During the second condition, Q signal samples are shifted into the even-numbered stages. Q signal samples are tapped from stages τ2, τ4, τ6, τ8, and τ10, and applied to weighting function circuits 161, 162, 163, 164 and 165, respectively. Tap-weighted Q signal samples at the outputs of the weighting function circuits 160 are combined by signal combiner 154 to produce a filtered Q signal, Q'. The values of the weighting function coefficients of circuits 160 are selected to provide a lowpass filter response characteristic at the output of signal combiner 154 which exhibits a passband of approximately zero to 0.5 MHz. The filtered Q signals at the output of signal combiner 154 as sampled by a 1/2fscQ sampling signal at one-half the color subcarrier rate, which allows a Nyquist bandwidth of 0.895 MHz in the NTSC system. The 1/2fscQ sampling signal controls the demultiplexer switch 170, which produces an output signal sequence of the form Q1 ', Q5 ', Q9 ', . . . as illustrated in FIG. 7c. Thus, the arrangement of FIG. 6 attenuates out of band noise, and demodulates I and Q color mixture signals of unequal bandwidths.

Moreover, the embodiments of FIGS. 1 and 6 require only a single filter shift register by taking advantage of the interleaved nature of the color mixture signals, which are both filtered and demodulated. The filter provides a good signal-to-noise ratio by virtue of the clocking of two samples of each type of color mixture signal into the filter every color subcarrier cycle.

The arrangement of FIG. 6 will operate in combination with a signal multiplexer 40, constructed in accordance with the principles of the multiplexer arrangement of FIG. 4. The demultiplexer switches 170 and 172 may each comprise a single latch register instead of the dual latch register shown in FIG. 5. The clock generator arrangement of FIG. 3, however, requires some modification for I and Q filtering and demodulation, as illustrated by the arrangement of FIG. 8. Elements of FIG. 3 are reproduced in FIG. 8, and bear the same reference numerals.

In FIG. 8, the burst gate 80, the peak detector sample- and -hold circuit 82, the monostable multivibrator 106, and the voltage divider 84, are arranged and operate as described in FIG. 3. The clock generator 188 of FIG. 8 is responsive to the burst signal for generating a 4fsc sampling rate signal, 4fscI,Q, which is aligned in phase with the I axis of the burst signal. The clock generator 188 may be comstructed as described in the aformentioned U.S. Pat. No. 4,415,918. The 4fscI,Q sampling signal is applied to the signal input of the 2-bit counter 90. The output of the comparator 86 is coupled to the set input of the counter 90 by the series combination of a capacitor 180 and a diode 184. A voltage divider 182 provides a D.C. bias at the junction of capacitor 180 and diode 184.

The "1" and "2" outputs of the counter 90 are coupled to inputs of an exclusive-NOR gate 192. The "2" output is also coupled to an input of an AND gate 194, and to the input of inverter 102. The "1" output of the counter 90 is coupled to the input of an inverter 196, and to an input of AND gate 100. The output of inverter 196 is coupled to a second input of AND gate 194, and the output of inverter 102 and is coupled to a second input of AND gate 194, and the output of inverter 102 is coupled to a second input of AND gate 100. D type flip-flop 96 and AND gate 98 are coupled to the output of AND gate 194, and are otherwise coupled as shown in FIG. 3.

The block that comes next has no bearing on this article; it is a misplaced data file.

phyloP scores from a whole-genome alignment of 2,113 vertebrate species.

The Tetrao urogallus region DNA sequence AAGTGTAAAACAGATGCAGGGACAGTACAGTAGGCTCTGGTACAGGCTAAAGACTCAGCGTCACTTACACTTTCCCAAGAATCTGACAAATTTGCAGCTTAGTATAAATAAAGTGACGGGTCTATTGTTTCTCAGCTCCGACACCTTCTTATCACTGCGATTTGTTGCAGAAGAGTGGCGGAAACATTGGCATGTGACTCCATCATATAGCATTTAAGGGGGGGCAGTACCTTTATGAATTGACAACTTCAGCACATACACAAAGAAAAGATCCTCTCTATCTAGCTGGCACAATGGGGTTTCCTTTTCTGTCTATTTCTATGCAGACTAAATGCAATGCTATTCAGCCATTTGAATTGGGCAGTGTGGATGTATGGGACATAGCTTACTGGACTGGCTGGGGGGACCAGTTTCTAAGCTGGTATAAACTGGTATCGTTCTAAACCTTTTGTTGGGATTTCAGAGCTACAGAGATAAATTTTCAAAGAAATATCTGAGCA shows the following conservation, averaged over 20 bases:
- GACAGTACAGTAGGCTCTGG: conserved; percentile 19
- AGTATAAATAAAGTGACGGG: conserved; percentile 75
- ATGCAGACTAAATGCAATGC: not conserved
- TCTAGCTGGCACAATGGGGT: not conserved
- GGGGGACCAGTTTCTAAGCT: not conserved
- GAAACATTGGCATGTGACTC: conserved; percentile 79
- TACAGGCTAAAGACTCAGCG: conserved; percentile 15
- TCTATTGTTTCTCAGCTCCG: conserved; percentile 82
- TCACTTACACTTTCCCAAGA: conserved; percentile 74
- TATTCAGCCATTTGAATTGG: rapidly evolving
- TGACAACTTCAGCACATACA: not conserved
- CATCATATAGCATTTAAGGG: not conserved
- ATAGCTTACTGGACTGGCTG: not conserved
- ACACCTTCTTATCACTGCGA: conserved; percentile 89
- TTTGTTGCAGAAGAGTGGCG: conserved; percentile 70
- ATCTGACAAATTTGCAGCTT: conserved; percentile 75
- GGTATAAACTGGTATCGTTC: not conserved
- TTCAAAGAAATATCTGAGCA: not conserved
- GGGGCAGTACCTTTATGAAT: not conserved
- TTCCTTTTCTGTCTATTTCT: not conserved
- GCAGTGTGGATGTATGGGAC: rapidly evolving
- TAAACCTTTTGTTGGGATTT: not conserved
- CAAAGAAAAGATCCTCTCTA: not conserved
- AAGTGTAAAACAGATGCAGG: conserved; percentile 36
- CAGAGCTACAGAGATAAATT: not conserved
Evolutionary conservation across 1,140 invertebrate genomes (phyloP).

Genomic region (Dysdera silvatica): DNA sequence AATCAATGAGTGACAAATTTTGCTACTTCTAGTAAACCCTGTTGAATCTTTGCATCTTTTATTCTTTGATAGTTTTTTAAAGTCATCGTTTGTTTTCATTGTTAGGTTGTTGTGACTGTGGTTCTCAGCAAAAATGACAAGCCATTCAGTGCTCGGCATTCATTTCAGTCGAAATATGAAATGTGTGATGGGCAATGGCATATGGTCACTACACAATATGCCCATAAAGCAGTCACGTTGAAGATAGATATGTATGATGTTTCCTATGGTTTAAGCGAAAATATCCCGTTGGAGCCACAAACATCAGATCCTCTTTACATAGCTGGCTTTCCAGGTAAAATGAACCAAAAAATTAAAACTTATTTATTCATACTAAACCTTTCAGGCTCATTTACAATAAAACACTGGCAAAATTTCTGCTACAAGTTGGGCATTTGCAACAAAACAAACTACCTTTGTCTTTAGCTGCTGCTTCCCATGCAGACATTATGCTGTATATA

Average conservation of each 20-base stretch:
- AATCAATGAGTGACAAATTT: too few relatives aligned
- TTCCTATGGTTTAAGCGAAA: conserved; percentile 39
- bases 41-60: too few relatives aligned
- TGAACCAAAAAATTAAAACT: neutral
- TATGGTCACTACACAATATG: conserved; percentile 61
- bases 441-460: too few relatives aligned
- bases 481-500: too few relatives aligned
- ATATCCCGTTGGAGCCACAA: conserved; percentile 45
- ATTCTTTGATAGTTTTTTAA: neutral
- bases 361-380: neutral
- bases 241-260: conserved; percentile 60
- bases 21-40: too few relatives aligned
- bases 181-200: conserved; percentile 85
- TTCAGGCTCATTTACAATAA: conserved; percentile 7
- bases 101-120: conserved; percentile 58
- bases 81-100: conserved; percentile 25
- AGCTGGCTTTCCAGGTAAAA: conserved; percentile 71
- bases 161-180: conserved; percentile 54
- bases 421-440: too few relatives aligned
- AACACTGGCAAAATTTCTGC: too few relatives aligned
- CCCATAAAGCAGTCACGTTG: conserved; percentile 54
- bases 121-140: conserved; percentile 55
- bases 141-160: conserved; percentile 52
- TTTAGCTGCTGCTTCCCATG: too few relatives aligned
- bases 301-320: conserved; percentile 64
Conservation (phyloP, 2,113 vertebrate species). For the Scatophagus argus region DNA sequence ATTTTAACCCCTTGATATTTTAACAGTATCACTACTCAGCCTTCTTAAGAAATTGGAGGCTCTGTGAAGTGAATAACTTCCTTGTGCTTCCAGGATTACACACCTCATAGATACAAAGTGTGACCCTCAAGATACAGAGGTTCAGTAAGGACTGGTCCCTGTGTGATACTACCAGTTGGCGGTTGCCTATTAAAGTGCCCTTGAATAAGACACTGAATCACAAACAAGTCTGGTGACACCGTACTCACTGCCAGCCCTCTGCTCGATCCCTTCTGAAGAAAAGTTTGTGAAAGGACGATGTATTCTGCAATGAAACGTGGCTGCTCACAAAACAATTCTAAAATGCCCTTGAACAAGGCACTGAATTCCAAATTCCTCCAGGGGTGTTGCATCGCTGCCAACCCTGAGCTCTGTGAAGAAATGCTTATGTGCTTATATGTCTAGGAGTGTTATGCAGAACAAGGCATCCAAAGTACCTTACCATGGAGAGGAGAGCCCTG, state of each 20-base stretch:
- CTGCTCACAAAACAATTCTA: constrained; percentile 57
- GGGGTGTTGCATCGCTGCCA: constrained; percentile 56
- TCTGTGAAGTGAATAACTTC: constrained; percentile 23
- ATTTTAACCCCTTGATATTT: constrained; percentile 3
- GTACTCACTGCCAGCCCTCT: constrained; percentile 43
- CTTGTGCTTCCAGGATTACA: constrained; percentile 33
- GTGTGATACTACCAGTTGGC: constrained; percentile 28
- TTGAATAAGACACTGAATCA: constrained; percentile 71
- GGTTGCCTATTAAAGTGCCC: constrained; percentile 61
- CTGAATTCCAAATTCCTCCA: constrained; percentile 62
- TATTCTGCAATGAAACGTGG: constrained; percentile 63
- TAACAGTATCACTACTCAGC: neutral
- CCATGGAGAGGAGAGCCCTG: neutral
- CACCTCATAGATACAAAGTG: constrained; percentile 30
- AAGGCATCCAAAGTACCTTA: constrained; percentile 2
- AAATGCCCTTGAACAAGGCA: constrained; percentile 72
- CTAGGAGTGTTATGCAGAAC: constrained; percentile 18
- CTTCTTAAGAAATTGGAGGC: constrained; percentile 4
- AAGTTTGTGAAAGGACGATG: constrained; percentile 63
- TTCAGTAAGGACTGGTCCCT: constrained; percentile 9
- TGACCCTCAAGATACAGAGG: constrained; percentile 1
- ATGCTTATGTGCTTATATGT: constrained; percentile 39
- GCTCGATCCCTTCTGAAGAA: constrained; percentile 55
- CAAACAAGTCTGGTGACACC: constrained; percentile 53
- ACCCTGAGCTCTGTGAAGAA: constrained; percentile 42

In operation, counter 90 counts pulses of the 4fscI,Q signal provided by the clock generator 188. The output signal of the comparator once again synchronizes the counter during the color burst intervals. When the burst signal exceeds the threshold level VTH, as shown at time t1 in FIG. 7a, the output signal of the comparator 86 goes positive, and remains in that state until a later time t2. The threshold level VTH is adjusted so that time t1 occurs before the burst signal reaches the Q axis phase of 327, such as a phase of 315. The positive pulse produced by the comparator 86 is differentiated by capacitor 180, producing a short positive-going pulse at time t1, and a short negative-going pulse at time t2, as shown in FIG. 8. The positive-going pulse is coupled to the set input of the counter 90 by diode 184 to set the counter to three at time t1. The diode also clips the negative-going pulse, preventing it from reaching the counter 90. Thus, the counter 90 is synchronized to count the I pulses of FIG. 7b as one, the Q pulses as two, the -I pulses as three, and the -Q pulses as zero.

With the counter 90 synchronized in this manner, the exclusive-NORing of the counter outputs by gate 192 will produce the desired fsc signal for the signal multplexer 40, as shown by waveform 276 of FIG. 7c. The AND gate 100 will produce a pulse at a count of one every burst cycle, which corresponds to the desired fscI sampling signal. The output of AND gate 100 will go high in coincidence with the leading edge of solid-line pulse 277 of FIG. 7d, and will go low as shown by broken line transition 278. The AND gate 194 will produce an output pulse during the count of two every burst cycle. Alternate ones of these pulses are produced at the output of AND gate 98, with leading edges coincident with the leading edge of solid-line pulse 279 of FIG. 7e and trailing edges represented by broken line 280. The signal produced by AND gate 98 is the 1/2fscQ sampling signal.

Patent Citations
Cited PatentFiling datePublication dateApplicantTitle
US4270139 *Dec 10, 1979May 26, 1981Itt Industries, Inc.Color television receiver comprising at least one integrated circuit for the luminance signal and the chrominance signals
US4328426 *Aug 4, 1980May 4, 1982Xerox CorporationFilter for image pixels